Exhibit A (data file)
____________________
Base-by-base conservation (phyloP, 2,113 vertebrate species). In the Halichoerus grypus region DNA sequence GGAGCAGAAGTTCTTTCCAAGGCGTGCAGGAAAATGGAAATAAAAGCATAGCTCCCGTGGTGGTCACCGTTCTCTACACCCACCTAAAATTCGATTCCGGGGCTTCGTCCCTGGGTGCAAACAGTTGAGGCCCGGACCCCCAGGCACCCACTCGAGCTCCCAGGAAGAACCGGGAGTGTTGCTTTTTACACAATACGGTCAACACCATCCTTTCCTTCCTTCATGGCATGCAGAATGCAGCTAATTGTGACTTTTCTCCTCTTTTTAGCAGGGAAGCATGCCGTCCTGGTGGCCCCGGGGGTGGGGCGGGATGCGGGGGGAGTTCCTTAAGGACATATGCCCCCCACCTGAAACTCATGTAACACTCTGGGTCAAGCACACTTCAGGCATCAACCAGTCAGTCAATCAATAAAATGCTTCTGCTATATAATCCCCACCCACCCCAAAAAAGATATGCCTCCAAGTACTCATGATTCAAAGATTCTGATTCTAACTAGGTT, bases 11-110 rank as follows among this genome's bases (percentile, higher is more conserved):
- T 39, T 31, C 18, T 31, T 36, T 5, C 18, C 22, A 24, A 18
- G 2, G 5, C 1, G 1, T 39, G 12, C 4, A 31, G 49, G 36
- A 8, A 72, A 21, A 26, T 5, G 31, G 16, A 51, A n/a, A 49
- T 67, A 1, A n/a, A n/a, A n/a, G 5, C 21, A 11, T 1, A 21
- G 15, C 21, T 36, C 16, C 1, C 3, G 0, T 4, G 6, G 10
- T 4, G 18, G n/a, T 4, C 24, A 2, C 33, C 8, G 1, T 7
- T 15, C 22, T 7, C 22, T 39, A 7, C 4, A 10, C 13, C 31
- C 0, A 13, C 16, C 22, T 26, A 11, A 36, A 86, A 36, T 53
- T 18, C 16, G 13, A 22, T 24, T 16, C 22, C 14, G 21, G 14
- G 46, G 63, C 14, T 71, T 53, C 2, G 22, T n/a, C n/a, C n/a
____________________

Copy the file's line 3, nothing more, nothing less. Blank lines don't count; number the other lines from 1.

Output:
- G 2, G 5, C 1, G 1, T 39, G 12, C 4, A 31, G 49, G 36